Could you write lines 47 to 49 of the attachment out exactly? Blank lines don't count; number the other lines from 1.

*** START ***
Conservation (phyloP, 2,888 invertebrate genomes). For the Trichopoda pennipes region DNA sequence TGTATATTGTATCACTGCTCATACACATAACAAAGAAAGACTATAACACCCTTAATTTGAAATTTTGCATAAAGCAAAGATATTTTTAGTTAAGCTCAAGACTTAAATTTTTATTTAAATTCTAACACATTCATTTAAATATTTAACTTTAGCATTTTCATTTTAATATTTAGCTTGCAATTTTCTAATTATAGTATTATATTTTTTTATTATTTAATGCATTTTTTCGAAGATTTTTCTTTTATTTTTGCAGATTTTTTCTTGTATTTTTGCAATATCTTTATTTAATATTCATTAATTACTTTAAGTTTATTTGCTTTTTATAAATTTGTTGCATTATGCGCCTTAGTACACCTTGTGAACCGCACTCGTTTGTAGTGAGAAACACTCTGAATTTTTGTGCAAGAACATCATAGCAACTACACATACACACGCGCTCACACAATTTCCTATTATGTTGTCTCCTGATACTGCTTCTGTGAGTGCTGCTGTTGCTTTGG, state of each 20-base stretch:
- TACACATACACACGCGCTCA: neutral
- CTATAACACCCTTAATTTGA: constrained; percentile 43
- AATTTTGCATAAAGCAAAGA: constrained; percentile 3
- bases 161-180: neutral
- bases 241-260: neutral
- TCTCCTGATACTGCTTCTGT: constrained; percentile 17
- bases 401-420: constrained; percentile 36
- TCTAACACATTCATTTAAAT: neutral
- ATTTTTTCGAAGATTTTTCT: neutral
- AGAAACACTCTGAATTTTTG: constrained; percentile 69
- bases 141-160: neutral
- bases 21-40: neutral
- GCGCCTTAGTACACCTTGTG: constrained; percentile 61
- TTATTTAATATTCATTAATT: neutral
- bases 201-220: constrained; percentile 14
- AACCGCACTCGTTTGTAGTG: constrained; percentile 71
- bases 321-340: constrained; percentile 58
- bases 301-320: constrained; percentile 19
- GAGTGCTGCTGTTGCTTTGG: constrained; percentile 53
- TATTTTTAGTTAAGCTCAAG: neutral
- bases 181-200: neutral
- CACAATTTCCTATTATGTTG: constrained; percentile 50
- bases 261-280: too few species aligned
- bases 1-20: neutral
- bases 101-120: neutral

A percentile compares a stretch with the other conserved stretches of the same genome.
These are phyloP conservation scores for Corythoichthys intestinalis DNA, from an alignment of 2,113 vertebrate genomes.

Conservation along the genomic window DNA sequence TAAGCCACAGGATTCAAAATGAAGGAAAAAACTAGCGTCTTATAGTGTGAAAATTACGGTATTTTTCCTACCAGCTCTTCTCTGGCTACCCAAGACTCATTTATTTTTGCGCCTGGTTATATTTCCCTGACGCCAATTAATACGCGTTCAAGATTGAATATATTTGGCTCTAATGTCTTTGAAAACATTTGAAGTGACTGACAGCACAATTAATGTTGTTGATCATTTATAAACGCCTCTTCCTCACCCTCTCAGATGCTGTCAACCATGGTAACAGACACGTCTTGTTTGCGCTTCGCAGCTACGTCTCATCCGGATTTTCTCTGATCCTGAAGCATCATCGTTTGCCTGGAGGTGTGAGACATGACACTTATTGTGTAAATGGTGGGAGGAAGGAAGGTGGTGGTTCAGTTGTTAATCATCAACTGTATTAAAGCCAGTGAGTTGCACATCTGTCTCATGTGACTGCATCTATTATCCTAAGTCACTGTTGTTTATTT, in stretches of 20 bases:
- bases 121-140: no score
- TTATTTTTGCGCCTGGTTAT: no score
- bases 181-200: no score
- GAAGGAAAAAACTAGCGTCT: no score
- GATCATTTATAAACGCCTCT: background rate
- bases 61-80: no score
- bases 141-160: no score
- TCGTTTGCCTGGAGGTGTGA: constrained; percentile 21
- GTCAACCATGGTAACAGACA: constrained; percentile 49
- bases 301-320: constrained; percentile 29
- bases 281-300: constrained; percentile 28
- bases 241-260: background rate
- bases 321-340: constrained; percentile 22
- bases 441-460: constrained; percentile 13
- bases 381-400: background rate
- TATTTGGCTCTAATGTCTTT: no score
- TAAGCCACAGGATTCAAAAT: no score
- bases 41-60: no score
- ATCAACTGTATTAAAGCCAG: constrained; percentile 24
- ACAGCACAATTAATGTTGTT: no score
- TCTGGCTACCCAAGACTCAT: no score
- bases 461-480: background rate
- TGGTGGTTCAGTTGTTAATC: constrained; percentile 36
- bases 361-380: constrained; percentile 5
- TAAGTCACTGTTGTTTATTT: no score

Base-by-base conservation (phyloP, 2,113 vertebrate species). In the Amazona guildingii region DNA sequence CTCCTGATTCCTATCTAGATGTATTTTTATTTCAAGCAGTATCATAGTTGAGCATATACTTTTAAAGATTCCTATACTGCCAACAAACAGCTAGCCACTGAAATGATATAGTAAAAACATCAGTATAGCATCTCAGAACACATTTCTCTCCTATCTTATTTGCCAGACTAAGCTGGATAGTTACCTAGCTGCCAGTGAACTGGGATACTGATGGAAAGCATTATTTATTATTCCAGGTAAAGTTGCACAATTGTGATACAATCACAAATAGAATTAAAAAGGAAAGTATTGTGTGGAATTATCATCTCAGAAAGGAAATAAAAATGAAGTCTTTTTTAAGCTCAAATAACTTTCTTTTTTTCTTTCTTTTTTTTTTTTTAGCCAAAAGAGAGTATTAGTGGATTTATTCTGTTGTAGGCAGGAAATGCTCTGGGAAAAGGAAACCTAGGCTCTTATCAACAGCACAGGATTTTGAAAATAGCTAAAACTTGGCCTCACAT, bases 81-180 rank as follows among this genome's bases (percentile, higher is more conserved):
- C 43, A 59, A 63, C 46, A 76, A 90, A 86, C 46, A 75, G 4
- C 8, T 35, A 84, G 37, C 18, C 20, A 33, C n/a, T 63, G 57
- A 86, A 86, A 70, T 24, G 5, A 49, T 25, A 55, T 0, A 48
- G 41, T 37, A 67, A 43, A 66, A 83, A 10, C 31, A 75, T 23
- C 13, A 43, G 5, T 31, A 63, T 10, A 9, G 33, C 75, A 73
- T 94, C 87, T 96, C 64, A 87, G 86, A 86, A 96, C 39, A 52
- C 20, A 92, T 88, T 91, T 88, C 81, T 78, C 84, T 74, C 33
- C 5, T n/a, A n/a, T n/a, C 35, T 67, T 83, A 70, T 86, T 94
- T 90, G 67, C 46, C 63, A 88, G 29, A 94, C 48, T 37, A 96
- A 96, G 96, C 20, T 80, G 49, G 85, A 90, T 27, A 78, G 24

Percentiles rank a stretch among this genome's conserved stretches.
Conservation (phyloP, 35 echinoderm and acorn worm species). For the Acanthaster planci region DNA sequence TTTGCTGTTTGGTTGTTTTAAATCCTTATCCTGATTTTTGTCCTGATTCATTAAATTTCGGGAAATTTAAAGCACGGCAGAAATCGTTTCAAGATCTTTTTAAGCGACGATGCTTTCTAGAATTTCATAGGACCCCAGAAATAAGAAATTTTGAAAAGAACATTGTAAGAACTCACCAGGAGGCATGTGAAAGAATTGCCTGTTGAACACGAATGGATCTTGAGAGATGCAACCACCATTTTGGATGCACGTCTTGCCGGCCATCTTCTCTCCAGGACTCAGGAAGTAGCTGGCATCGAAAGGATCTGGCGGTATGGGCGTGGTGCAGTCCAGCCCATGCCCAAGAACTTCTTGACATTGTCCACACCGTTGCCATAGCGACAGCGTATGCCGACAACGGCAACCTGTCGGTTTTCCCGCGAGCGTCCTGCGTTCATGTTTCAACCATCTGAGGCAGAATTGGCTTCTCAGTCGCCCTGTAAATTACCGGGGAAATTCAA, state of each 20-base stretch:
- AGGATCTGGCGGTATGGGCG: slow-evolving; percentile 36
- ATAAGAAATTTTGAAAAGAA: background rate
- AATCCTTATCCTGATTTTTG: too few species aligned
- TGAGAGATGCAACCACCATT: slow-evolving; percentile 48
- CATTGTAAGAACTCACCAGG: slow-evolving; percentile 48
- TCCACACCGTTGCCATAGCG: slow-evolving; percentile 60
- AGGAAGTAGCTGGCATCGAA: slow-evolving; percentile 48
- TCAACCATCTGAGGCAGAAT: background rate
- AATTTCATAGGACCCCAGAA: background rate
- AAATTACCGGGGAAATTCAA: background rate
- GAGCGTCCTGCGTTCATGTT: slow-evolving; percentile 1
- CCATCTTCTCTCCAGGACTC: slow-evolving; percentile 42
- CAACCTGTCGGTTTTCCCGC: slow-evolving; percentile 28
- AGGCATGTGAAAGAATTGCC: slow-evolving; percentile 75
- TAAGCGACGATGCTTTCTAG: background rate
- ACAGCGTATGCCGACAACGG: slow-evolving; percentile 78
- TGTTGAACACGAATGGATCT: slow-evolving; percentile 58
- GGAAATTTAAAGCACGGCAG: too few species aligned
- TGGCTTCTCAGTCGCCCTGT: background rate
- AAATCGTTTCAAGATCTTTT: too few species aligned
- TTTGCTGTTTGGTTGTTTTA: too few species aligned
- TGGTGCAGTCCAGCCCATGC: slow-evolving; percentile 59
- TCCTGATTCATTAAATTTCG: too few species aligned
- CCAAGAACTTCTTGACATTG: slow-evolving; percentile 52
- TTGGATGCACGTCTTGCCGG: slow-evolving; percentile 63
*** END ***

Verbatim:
- bases 41-60: no score
- ATCAACTGTATTAAAGCCAG: constrained; percentile 24
- ACAGCACAATTAATGTTGTT: no score